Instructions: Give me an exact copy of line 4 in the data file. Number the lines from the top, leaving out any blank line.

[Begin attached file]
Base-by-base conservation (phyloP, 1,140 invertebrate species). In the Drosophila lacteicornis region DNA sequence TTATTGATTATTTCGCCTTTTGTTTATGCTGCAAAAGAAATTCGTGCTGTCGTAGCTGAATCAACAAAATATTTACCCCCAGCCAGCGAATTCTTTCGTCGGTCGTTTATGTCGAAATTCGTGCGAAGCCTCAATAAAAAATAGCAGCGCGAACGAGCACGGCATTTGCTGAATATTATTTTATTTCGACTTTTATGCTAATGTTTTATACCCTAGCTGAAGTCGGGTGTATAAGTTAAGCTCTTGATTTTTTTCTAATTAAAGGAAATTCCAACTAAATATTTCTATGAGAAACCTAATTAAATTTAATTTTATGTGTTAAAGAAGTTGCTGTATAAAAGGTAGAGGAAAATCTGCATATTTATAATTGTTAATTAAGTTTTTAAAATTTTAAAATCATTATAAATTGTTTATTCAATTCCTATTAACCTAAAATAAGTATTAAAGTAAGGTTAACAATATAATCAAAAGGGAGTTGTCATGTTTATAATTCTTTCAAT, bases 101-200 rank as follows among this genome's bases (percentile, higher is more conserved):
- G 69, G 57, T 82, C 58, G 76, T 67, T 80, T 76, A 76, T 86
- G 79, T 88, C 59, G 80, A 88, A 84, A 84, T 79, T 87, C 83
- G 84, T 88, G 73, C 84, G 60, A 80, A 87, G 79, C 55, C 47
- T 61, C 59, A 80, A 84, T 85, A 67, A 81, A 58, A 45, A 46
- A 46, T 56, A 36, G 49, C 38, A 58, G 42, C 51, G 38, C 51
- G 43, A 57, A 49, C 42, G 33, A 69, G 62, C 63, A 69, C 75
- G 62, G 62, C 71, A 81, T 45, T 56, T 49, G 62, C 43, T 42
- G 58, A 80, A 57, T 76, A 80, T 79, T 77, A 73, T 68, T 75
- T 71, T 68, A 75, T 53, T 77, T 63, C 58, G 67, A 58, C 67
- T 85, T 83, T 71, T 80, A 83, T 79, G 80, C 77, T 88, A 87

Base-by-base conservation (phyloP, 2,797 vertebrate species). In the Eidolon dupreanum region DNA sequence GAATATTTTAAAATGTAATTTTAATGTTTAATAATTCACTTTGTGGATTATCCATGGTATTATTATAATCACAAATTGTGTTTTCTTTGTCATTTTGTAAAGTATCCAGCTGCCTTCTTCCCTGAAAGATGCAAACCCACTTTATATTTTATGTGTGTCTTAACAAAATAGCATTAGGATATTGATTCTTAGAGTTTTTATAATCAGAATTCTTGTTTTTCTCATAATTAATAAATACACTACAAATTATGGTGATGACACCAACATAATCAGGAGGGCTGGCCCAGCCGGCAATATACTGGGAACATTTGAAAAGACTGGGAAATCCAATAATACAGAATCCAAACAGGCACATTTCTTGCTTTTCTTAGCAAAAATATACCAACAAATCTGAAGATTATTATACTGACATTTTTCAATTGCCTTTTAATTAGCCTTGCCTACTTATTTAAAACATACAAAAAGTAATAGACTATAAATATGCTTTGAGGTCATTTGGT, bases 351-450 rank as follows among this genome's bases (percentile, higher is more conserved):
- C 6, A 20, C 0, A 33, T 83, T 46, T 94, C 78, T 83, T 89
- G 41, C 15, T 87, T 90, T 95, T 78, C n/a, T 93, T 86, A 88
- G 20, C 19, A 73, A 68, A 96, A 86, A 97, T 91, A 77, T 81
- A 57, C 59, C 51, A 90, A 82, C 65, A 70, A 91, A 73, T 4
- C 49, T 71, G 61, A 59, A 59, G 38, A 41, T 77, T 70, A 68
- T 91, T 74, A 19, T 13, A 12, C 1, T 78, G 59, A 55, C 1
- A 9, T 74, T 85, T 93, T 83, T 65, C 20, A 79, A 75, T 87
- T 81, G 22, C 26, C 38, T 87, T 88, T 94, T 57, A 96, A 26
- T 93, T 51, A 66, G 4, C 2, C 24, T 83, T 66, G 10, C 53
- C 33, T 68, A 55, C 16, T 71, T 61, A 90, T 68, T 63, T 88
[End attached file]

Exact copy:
- G 84, T 88, G 73, C 84, G 60, A 80, A 87, G 79, C 55, C 47